Which is not to say that the Byzantines were cringing nerds getting bullied for their lunch money. They only bought off hostile powers outright in the most desperate circumstances, when they needed time to reconsolidate their forces or fend off a threat on another front. They were more often shrewd investors, paying out bribes that would produce the best return: inducing their enemies’ vassals to revolt or neighbors to attack. The latter could be exceptionally economical, as Byzantine gold went far among the poor nomads of the distant steppe.

The Byzantines were only able to do this because they had an extensive network of educated, worldly men to conduct their diplomacy. This was nothing so formal as a foreign ministry or intelligence service, but a natural extension of Byzantine civilization itself: learned travelers composed detailed literary accounts of foreign lands, missionaries and churchmen swayed foreign rulers, and the overwhelming magnificence of Constantinople itself awed visiting ambassadors. An extensive network of foreign contacts provided the equivalent of an intelligence agency, while a number of military manuals made it possible to formalize methods of warfare.

The Grand Strategy of the Byzantine Empire places Byzantium’s remarkable survival in this context, showing how Constantinople adapted to the challenges of its age. Coming back to it ten years after I first read it, it brought back some of the same exhilaration as the first time. In a way, it was this book that first got me really interested in Byzantium. My earliest introduction had been John Julius Norwich’s three-volume history, but his glib recitation of eleven centuries of palace intrigue gave me only a dim and superficial appreciation. Reading Luttwak, not long after studying Byzantine military history with Walter Kaegi, felt like peering into the depths beneath that surface. Luttwak writes from a completely different perspective from most historians, with much more panache, and his enthusiasm for the subject is infectious.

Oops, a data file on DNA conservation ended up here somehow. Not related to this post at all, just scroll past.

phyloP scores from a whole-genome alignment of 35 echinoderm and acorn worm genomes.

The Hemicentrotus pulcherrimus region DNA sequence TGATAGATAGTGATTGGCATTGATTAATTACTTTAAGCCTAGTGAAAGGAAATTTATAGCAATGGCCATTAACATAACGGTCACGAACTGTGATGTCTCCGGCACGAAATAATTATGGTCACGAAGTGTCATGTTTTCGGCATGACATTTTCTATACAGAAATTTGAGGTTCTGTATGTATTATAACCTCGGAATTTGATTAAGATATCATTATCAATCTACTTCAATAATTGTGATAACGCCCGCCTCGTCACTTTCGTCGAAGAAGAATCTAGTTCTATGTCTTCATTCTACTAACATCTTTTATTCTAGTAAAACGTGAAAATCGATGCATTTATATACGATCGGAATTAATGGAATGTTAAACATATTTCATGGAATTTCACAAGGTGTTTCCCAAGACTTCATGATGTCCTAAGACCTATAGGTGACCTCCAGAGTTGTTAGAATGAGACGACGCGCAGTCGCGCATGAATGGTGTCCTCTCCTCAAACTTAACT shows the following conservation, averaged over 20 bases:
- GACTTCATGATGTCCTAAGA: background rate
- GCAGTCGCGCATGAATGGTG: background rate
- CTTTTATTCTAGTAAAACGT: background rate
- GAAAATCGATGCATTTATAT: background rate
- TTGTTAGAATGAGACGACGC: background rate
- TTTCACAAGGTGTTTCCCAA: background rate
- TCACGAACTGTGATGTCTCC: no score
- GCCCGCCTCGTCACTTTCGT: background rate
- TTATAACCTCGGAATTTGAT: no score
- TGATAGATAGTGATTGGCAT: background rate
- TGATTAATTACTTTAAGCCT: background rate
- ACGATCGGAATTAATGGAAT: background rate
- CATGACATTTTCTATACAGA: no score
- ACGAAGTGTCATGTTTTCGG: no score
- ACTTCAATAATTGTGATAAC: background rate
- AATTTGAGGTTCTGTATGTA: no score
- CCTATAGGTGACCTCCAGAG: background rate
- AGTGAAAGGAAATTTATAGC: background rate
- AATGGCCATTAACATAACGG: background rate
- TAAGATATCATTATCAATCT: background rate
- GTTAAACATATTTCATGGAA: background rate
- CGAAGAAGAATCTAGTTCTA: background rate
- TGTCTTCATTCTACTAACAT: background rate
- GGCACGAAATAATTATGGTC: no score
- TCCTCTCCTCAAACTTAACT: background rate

You never read the same book twice, however, and this time was no exception. Many small errors and mischaracterizations jumped out, punctuated by the occasional howler which made me start to question his judgment. The first came in a fairly abstruse discussion, but was no less glaring for it: while describing the havoc wrought by the Huns, Luttwak analyzes their methods in terms of the levels of war. These consist of tactics, operations, and strategy, which roughly correspond to the battle, the campaign, and the war. The Huns’ strategy, for instance, was to strike like lightning over huge distances to devastate a region, then disappear before defensive armies could arrive. In battle, they were similarly elusive: Hunnish cavalry devastated the Romans’ massed ranks with their powerful compound reflex bows, fled in the face of charging cavalry, then turned around and counterattacked at opportune moments. Luttwak gets himself into trouble when he gets to the operational level, saying it is how entire units advanced then retreated without any apparent coordination, making it impossible for enemy generals to read their plan of battle. This is completely at odds with any definition of the operational level, corresponding much more to battle tactics—the operational would be the maneuvers that bring an enemy army to battle.